Lynda was chosen from among 17 category award winners who in turn were selected from over 300 nominations for the prestigious awards. The overall winners' awards were presented by Deputy Minister for Skills & Technology Jeff Cuthbert AM at the Swalec Stadium in Cardiff.

The former school kitchen manager said: "I really hope this award will provide encouragement for everyone in a similar situation to me. The day that leaflet came through my door from the adult learning centre, my life changed. Everything I have achieved since then has been down to those courses."

AS PART of the Ely Festival the Ely Garden Villagers continued to involve all the local schools in our Elympics event.

We had seven schools taking part and what an amazing day we had - a traditional sports day.

We would like to thank Community Foundation in Wales, which first funded this event four years ago and without whose help the event would not be able to continue.

It was a hot day, but thanks to Pen-Caerau and Ely Play Centre we had lots of gazebos to make sure the children were able to find some shade.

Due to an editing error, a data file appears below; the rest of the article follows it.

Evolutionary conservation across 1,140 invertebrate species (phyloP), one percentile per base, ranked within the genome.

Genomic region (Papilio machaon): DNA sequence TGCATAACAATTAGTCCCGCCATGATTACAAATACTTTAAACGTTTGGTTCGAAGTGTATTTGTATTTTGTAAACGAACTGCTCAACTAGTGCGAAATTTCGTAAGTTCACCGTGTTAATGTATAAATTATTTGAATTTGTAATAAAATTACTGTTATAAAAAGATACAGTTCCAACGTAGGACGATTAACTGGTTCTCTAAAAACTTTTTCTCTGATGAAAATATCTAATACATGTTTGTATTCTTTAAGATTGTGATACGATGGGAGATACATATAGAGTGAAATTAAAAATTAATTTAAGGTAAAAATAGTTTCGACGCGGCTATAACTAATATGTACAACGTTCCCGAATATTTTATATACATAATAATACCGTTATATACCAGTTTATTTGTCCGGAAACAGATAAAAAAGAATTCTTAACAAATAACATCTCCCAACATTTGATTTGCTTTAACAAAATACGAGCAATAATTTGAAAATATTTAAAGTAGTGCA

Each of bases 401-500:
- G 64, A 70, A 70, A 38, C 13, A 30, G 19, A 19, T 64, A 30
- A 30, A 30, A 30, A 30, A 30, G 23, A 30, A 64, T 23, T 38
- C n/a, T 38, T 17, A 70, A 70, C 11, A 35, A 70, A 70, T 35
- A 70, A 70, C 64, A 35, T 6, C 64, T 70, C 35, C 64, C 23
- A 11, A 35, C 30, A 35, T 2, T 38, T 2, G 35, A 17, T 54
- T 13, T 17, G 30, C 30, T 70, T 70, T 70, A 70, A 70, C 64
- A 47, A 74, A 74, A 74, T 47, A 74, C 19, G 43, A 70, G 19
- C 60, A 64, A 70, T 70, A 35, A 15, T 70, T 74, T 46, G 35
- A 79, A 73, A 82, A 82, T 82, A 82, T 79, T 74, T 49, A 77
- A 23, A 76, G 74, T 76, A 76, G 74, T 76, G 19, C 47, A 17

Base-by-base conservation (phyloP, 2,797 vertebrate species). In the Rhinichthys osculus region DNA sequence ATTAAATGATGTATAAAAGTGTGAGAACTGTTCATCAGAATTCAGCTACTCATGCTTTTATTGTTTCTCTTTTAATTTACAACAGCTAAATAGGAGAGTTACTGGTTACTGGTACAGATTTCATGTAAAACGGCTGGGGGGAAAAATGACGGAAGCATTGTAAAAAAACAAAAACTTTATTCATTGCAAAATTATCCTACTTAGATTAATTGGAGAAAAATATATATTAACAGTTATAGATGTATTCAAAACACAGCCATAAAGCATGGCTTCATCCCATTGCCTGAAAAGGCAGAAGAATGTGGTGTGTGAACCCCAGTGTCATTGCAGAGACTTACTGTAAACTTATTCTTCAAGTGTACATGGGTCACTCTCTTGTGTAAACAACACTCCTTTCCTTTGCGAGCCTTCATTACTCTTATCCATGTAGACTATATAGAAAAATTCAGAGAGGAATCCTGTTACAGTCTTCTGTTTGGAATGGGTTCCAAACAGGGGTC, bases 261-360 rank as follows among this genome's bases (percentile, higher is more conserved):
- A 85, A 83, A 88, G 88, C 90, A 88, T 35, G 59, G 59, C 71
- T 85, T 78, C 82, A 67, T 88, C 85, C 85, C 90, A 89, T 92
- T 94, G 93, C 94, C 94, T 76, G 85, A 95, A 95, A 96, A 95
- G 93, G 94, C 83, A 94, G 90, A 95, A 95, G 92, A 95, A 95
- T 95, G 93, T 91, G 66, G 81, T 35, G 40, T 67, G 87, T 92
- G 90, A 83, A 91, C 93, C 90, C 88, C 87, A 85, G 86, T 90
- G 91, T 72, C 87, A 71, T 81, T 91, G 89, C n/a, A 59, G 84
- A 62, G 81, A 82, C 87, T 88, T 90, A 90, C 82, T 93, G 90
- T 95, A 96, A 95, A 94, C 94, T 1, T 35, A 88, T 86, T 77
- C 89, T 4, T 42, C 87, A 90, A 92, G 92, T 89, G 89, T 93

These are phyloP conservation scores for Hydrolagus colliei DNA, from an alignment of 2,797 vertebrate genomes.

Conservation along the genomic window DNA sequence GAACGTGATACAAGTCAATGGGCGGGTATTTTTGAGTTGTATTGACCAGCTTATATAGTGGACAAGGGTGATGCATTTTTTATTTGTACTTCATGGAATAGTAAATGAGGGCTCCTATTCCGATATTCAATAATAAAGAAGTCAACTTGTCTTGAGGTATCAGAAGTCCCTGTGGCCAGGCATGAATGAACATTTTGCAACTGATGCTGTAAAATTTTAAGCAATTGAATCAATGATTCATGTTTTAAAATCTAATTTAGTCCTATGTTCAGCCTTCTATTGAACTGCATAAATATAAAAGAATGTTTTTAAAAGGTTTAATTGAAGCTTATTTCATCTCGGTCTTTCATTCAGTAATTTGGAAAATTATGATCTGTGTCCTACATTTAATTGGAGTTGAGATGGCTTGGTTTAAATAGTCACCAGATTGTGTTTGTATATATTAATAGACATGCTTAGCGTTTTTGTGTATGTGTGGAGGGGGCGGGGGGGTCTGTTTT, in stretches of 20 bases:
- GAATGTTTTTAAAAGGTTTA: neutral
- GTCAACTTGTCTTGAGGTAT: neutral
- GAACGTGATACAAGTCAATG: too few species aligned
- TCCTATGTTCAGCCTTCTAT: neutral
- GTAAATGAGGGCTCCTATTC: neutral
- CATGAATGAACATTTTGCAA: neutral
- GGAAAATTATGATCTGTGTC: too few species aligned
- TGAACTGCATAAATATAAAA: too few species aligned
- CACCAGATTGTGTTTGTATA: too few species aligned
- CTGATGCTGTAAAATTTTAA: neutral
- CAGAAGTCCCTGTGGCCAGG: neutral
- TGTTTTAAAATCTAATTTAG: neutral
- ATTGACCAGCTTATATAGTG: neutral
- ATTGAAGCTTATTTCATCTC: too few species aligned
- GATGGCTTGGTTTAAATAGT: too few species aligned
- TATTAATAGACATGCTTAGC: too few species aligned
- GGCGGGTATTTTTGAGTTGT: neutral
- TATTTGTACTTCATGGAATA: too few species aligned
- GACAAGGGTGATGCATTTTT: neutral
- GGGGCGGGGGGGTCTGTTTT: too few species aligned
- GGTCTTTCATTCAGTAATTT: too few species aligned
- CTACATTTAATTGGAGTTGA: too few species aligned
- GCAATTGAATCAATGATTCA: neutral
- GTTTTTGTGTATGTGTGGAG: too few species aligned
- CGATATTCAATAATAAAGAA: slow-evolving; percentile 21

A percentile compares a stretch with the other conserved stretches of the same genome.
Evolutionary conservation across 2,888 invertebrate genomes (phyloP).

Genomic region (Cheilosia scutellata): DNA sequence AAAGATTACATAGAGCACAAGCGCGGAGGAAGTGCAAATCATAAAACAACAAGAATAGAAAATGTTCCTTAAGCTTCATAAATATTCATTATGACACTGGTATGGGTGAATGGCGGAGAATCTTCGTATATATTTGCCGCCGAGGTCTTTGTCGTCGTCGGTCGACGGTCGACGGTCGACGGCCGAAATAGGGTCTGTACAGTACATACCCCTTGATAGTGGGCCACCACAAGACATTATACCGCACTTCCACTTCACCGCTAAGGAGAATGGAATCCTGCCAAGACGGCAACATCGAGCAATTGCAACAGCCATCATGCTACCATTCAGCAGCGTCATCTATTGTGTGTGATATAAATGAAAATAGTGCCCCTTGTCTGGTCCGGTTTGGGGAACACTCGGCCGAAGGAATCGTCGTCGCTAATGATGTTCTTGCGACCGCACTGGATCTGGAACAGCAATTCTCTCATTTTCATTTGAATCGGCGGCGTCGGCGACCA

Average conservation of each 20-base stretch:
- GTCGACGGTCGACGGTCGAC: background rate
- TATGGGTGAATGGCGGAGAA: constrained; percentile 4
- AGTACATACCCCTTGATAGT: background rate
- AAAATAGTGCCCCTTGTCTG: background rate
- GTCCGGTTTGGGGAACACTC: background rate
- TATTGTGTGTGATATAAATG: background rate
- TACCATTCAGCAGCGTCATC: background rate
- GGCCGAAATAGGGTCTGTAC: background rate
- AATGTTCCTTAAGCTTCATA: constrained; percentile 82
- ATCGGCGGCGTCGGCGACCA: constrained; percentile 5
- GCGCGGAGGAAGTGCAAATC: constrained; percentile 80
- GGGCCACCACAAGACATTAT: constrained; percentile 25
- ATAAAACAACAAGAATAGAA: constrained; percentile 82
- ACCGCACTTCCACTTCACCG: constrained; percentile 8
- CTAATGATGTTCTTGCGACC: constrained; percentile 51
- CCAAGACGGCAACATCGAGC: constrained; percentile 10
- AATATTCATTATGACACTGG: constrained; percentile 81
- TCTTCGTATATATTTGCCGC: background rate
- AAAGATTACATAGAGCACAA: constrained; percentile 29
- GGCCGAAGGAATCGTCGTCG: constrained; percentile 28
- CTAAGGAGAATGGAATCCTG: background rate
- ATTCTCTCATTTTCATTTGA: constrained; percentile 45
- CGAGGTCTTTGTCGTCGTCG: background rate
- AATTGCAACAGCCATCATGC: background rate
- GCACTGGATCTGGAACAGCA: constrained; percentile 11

I would like to thank Ely Play Centre -and a big thank you to Dan, who got the community together with the loud hailer.

Thanks to all the schools that took part. I would also like to thank North Ely Youth Centre, ACE, Sports Cardiff, Glyn Derw High School, Michaelston High School, The Market Garden, Peter Hamblin of the parks department and the committee members of Ely Festival for supplying the water for all the children taking part.

A big thank you to Charities Aid Foundation who enabled us to supply all the children taking part with medals.

It was great to see our Caerau Labour Councillors Elaine Simmons and Peter Bradbury attending the event. They later handed out medals to the children.

We are proud to announce the winners of the Elympics this year were Hywel Dda, so well done to them.

Ely Garden Villagers look forward to seeing you all next year.

Lynda Sullivan Secretary, Ely Garden Villagers

          Picture Letter Thanks to everyone for a great Elympics

Our thanks to Tan's generosity

ON Thursday, August 15, Ely Garden Villagers along with 49 other charity registered groups were invited to Cardiff City.

Everyone had an amazing time, we were treated to free drinks and an amazing meal followed by dessert.

The event was called "Thanks a Million" and City owner Vincent Tan had invited 50 charity groups along and donated a million pounds which was shared out to all 50 charities that were invited.

EGVs would like to say a special thank-you to Mr Tan for choosing EGVs as one of the 50 charities -

his kind donation to our group was very much appreciated.

The money will help our football teams in lots of ways and will be spent wisely. A big thank-you to all

the Cardiff City players who gave me their autograph and allowed pictures to be taken on the day.

Vincent Tan gave a wonderful speech, the best part of which was when he mentioned how proud he is to have many players from different countries all playing for Cardiff City.